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Property Owners, Managers and Realtors

Property owners, landlords and managers of rental property play an important role in protecting the health of tenants and their children from lead paint hazards.

This page includes information on your legal requirements.

Lead-based Paint Disclosure Rule

Federal law requires that tenants receive certain information before renting a home or apartment built before 1978.

The landlord must give tenants an EPA booklet and the lease must include a disclosure form that informs tenants of any known lead-based paint and/or lead-based paint hazard in the home.

This information must be given to the tenant every time there is a change in rental status, such as a rent increase or new lease. The landlord is not required to test for lead paint.

To read more about the Lead-based Paint Disclosure Rule, visit EPA's Residential Lead-Based Paint Disclosure Program website.

Renovation, Repair and Painting (RRP) Rule

Browse the requirements below for property owners and managers. You can also review complete details about the RRP rule.


Property owners and managers who renovate, repair, or paint in pre-1978 rental housing or child-occupied facilities must:

  1. Get trained in lead-safe work practices. To do this, you must complete an initial 8-hour Renovation, Repair, and Painting (RRP) training from an Environmental Protection Agency (EPA) or Oregon Health Authority (OHA) accredited training provider. Upon completion of the course, you will receive a course completion certificate.

  2. Get certified by submitting an application for firm certification and fee payment to Oregon Health Authority.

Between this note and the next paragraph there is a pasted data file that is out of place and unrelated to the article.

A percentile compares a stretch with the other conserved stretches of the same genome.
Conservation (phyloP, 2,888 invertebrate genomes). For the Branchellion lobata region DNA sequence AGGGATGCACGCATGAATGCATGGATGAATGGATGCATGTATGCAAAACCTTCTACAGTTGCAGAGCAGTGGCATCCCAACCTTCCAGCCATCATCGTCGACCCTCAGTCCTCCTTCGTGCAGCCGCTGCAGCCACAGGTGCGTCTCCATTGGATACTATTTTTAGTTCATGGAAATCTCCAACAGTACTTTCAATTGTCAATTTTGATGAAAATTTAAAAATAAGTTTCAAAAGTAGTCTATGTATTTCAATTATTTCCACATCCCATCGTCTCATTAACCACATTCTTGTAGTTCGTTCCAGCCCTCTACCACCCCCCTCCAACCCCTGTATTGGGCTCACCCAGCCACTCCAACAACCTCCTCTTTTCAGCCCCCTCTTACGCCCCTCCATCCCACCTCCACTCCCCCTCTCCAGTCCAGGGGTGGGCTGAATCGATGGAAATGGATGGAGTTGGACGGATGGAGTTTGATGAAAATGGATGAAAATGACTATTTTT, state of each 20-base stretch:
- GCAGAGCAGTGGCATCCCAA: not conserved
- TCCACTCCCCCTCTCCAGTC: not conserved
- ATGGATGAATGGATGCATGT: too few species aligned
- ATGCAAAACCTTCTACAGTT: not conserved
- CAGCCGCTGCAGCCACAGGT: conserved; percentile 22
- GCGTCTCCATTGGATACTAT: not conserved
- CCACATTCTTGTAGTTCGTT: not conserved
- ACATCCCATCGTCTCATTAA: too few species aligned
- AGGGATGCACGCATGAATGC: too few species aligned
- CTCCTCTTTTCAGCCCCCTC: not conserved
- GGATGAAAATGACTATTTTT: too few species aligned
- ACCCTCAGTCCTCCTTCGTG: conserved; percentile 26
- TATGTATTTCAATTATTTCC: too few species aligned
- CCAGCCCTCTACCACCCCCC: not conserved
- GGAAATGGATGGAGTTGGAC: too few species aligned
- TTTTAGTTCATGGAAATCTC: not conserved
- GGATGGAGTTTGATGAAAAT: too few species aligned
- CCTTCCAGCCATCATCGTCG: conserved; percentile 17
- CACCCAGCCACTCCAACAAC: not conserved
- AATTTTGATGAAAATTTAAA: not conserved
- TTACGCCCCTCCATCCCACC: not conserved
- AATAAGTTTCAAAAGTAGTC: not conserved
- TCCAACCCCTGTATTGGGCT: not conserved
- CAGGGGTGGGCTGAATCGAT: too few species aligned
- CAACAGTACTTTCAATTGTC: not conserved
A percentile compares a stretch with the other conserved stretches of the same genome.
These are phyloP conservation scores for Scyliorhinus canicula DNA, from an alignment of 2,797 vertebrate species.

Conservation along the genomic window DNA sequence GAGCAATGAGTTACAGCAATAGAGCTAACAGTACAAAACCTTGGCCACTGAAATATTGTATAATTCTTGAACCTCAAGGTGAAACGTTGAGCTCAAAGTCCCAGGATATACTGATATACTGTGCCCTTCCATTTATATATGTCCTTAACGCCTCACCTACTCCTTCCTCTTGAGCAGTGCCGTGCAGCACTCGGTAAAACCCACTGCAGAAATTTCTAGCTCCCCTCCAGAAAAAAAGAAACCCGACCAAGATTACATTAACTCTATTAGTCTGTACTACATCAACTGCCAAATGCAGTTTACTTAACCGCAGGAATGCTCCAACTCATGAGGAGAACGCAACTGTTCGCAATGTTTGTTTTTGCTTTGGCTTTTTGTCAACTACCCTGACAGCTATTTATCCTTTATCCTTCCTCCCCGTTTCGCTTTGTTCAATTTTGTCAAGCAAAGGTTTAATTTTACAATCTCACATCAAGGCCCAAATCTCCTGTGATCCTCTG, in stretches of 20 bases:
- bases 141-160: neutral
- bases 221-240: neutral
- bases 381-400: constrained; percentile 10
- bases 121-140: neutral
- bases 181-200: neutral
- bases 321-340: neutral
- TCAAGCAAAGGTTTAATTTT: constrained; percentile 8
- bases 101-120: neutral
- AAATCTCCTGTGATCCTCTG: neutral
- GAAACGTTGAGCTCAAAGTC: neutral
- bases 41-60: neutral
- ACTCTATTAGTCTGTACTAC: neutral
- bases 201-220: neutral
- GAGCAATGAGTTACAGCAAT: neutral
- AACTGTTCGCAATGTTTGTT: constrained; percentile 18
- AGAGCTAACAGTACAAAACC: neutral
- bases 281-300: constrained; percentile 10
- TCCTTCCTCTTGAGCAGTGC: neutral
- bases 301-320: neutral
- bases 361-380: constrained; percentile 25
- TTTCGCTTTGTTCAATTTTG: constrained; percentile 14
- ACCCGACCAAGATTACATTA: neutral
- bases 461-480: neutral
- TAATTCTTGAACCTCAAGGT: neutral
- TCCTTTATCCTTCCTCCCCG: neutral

3. Follow requirements of the Pre-Renovation Rule.

  4. Keep records to demonstrate that you and your workers have been trained in lead-safe work practices and that you follow lead-safe work practices on the job. To make recordkeeping easier, you may use the sample recordkeeping checklist (pdf) that OHA developed to help contractors comply with the renovation recordkeeping requirements.

NOTE: The RRP rule does not apply to abatement projects. Abatement projects are those that specifically removed all lead hazards from a site. 

Lead-Safe Work

Beginning April 2010, federal law requires that contractors, landlords or maintenance staff performing renovation, repair, and painting projects that disturb a specific amount of paint in homes or child-occupied facilities built before 1978 be certified and follow specific work practices to prevent lead contamination.

This is called the Renovation, Repair and Painting Rule. There may be additional requirements if the property receives federal, state, or local funds.


Pre-Renovation Rule

In housing built before 1978, tenants must be given notice before a remodeling, painting or repair project if the work will disturb a specific amount of paint or replace a window(s). This requirement also applies to common areas, such as hallways and lobbies.

The landlord or contractor is required to distribute an EPA lead pamphlet before starting the work and have the tenants sign a pre-renovation disclosure form.

  • EPA's lead pamphlet Renovate Right (pdf) l en español (pdf)
    This pamphlet was updated due to amendments to the RRP rule effective October 4, 2011. Renovators must provide the revised version. You may use the older version if you have printed stock remaining. Please be sure to include replacement page 10 which can be found on EPA's website l en español (pdf).

See Also

  • Certified Abatement Firms
    Find firms and professionals who are certified to conduct lead-based paint inspections, risk assessments and abatement work in Oregon.

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